Government contractors are facing a significant compliance burden thanks to three new FAR provisions that impose restrictions on contractors who supply or use Chinese telecommunications equipment or services.

Generally speaking, the new FAR provisions, 52.204-24, 52.204-25, and 52.204-26, are designed to ensure that contractors do not supply any covered equipment or services to the government (the “supply restriction”) or use any covered equipment or services in their business (the “use restriction”). Covered equipment or services include any telecommunications equipment or services from companies linked to the Chinese government, such as Huawei (the world’s largest telecom manufacturing company) and ZTE, as well as any subsidiaries or affiliates of such companies.

The new FAR provisions implement the supply and use restrictions by requiring contractors to make annual representations in the System for Award Management about whether their offerings to the government include covered equipment or services and whether they use covered equipment or services. Contractors who respond affirmatively for either representation must make a similar representation on an offer-by-offer basis. Any time a contractor represents in an offer that it intends to provide covered equipment or services, or that it uses covered equipment or services, the contractor must submit additional information for the government to evaluate and determine if a waiver is appropriate.

Most contractors will find the use restriction to be more onerous than the supply restriction. For one thing, the impact of the supply restriction will be limited because many contractors do not supply telecommunications equipment or services to the government. By contrast, the use restriction includes any use of covered equipment or services by the contractor, even if the use is not connected to a government contract. In addition, contractors are required to affirm that they undertook a “reasonable inquiry” to determine whether or not they use covered equipment or services. In performing a reasonable inquiry, contractors must review any information in their possession about the source of the telecommunications equipment they use.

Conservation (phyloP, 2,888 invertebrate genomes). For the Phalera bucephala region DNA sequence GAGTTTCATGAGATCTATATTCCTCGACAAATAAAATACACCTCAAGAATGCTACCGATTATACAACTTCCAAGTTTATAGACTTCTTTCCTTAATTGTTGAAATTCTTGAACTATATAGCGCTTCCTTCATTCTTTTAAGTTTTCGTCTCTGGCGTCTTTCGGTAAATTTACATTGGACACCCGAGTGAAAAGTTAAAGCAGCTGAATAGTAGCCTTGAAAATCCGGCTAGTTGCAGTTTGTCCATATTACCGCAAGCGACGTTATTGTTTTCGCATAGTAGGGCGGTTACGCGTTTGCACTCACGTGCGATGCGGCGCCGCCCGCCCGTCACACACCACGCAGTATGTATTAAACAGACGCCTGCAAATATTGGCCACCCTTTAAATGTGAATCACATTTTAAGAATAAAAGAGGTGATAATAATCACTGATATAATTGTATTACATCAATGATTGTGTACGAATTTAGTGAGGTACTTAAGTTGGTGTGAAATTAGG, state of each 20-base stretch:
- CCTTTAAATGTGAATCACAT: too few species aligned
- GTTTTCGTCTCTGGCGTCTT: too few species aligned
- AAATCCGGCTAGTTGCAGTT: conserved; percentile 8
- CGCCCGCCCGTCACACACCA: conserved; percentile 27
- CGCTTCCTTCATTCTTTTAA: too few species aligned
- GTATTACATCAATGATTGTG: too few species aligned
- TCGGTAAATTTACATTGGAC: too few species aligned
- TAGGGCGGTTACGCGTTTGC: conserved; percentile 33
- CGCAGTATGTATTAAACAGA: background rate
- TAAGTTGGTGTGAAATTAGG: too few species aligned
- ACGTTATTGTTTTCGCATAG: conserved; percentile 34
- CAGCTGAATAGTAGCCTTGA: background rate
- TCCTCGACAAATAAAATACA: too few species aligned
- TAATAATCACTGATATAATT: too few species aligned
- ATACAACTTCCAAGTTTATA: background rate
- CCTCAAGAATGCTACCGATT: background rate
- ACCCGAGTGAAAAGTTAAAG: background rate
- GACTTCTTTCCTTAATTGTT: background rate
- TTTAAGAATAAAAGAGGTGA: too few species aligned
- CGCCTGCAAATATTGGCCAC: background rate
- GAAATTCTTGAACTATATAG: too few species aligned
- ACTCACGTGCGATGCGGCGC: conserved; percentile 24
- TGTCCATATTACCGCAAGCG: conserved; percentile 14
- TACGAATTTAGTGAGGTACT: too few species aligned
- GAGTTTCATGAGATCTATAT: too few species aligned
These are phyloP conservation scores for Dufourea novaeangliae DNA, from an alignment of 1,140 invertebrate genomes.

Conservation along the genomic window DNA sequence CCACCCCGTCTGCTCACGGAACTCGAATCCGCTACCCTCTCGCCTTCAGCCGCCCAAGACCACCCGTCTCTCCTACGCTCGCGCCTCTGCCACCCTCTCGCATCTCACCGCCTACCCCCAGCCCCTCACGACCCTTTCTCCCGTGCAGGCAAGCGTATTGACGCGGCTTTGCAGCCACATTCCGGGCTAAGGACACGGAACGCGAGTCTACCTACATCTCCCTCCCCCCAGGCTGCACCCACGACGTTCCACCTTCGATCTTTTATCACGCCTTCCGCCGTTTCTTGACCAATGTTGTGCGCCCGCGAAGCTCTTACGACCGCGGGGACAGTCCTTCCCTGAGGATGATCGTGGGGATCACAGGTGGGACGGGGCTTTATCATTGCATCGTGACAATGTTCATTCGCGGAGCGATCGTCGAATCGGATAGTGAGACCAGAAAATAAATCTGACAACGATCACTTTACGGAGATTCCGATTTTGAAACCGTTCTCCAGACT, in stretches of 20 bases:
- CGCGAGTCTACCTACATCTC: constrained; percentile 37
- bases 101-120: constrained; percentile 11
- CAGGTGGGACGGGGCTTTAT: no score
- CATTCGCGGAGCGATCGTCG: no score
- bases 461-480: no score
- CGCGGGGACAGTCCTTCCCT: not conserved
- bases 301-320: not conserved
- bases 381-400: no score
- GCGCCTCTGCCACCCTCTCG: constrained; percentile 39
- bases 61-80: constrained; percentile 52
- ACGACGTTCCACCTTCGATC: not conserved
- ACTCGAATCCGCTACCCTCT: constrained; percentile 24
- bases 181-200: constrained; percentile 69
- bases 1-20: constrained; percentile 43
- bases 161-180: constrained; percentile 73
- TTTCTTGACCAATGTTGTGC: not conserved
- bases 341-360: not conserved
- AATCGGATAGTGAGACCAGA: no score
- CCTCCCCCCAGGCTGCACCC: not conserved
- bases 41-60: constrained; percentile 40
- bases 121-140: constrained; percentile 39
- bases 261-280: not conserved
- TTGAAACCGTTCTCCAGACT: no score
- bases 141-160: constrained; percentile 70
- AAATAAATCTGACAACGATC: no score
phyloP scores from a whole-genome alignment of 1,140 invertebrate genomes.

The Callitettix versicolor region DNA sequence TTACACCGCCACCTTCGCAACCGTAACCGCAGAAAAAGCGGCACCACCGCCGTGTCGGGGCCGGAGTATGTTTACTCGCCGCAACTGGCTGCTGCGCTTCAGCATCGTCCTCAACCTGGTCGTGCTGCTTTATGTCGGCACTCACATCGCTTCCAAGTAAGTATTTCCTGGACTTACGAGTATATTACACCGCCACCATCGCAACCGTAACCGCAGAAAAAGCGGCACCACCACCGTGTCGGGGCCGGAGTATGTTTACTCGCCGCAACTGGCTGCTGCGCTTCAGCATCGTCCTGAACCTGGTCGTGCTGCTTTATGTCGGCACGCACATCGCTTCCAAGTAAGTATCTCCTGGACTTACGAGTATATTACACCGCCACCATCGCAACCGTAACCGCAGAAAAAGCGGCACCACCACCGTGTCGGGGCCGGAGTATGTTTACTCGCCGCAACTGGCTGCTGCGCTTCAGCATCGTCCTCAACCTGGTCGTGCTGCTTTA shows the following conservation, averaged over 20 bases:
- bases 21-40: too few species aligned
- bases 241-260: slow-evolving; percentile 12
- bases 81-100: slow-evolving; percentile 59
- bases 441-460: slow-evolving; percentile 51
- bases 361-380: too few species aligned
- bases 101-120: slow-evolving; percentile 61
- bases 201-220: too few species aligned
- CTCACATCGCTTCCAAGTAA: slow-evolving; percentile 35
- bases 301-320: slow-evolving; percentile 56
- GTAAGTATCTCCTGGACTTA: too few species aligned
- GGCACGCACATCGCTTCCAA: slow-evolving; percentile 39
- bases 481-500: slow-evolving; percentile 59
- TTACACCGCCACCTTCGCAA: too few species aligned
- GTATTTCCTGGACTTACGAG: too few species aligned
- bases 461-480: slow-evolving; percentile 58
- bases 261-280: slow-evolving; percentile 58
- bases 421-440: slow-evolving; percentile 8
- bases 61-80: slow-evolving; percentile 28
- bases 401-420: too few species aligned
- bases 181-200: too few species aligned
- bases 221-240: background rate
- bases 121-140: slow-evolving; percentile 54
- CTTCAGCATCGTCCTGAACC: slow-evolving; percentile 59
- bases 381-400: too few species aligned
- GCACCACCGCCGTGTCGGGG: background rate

The use restriction does have some important limits, however. In particular, the use representation only applies to equipment or services used by the entity making the offer. Therefore the restriction does not apply to equipment or services used by subsidiaries or affiliates of the offeror, but it does apply to equipment or services that the offeror uses but does not own.

If during the course of performing a contract, a contractor discovers that it is using or supplying covered equipment or services, the contractor must report the discovery to the government and undertake mitigation efforts. The report must be made within one business day of discovering the covered equipment or services.

Notably, there is no flow-down requirement for the restrictions on the use of covered equipment or services, but prime contractors must flow down the restrictions on providing covered equipment or services to the government.

Finally, it is worth noting that the new FAR provisions are currently implemented via interim final rules, which means that they are applicable to contractors, but they may be subject to change when the FAR Council releases the final rules. The last interim rule’s comment period closed on October 26, 2020, which means that the final rules will likely be issued in 2021.